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Educational Resource to Assist Boards of Directors Oversee Corporate Compliance

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A flood of corporate scandals have dominated newspaper headlines in recent months, bringing industry leaders under increasing scrutiny. Public outrage about the corporate wrongdoing has fueled passage of the Sarbanes-Oxley Act and state legislation designed to increase corporate responsibility.

To promote corporate compliance in the health care industry, the HHS Office of Inspector General (OIG) and the American Health Lawyers Association (AHLA) today released an educational resource to help boards of directors meet their oversight responsibilities. Entitled “Corporate Responsibility and Corporate Compliance: A Resource for Health Care Boards of Directors,” the document poses a series of 18 questions boards can ask their management team. These questions are designed to help board members to both educate themselves on how the organization handles compliance issues and to ensure that the organization complies with applicable fraud and abuse laws and regulations.

“Corporate board members are reminded that, besides their fiduciary responsibilities, they have an obligation to understand the corporate compliance challenges of their organizations,” said Inspector General Janet Rehnquist. “They are obligated to obtain from management the information necessary to satisfy their duty of care as directors.”

Among the questions posed in the document are: “What is the process by which the organization evaluates and responds to suspected compliance violations? How are reporting systems, such as the compliance hotline, monitored to verify appropriate resolution of reported matters?”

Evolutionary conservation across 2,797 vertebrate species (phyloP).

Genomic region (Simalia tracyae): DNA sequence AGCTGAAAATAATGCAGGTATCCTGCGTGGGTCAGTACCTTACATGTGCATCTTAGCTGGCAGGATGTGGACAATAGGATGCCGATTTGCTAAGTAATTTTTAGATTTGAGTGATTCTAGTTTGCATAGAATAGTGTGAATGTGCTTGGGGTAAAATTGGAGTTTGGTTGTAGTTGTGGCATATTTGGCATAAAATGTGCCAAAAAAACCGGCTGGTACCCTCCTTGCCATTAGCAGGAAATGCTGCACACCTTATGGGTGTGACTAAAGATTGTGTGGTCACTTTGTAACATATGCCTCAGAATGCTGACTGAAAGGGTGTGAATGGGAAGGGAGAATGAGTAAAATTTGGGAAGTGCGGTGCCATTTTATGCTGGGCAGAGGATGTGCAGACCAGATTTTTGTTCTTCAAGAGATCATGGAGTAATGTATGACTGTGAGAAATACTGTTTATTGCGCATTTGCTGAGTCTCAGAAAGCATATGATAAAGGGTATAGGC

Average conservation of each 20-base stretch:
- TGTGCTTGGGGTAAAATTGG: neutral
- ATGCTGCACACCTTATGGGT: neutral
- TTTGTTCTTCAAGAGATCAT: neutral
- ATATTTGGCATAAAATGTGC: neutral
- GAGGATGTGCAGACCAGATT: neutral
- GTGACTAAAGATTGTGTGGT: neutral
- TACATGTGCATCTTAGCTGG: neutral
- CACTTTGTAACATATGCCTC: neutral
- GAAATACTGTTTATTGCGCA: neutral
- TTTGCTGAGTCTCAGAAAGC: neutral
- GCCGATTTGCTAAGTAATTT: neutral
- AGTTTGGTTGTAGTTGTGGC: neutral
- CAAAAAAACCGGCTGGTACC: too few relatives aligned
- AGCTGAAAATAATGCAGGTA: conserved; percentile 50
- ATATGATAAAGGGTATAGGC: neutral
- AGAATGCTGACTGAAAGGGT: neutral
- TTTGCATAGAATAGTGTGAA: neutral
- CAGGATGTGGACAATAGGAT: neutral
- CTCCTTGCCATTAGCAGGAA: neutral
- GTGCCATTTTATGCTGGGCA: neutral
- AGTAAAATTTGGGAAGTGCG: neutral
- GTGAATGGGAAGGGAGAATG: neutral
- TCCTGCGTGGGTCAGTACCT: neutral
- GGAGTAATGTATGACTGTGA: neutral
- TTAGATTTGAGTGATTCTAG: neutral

The document points out that boards have a duty to oversee senior management’s operation of the company’s compliance program to ensure the organization is following relevant laws and regulations. The document also advises boards that their “organization is at risk and directors, under extreme circumstances, may be at risk if they fail to reasonably oversee the organization’s compliance program or act as mere passive recipients of information.”

The document features a description of a board member’s general “duty of care,” defined as the “obligation of corporate boards of directors to exercise the proper amount of care in their decision-making process.” A three-part duty of care test is included: boards must act 1) in “good faith,” 2) with the level of care that an ordinarily prudent person would exercise, and 3) in a manner that they reasonably believe is in the best interests of the corporation.

The document, which can be found on the OIG Web site at: http://oig.hhs.gov/fraud/docs/complianceguidance/040203CorpRespRsceGuide.pdf was the focus of remarks by Chief Counsel to the OIG Lewis Morris at an annual AHLA conference, the Institute on Medicare and Medicaid Payment Issues.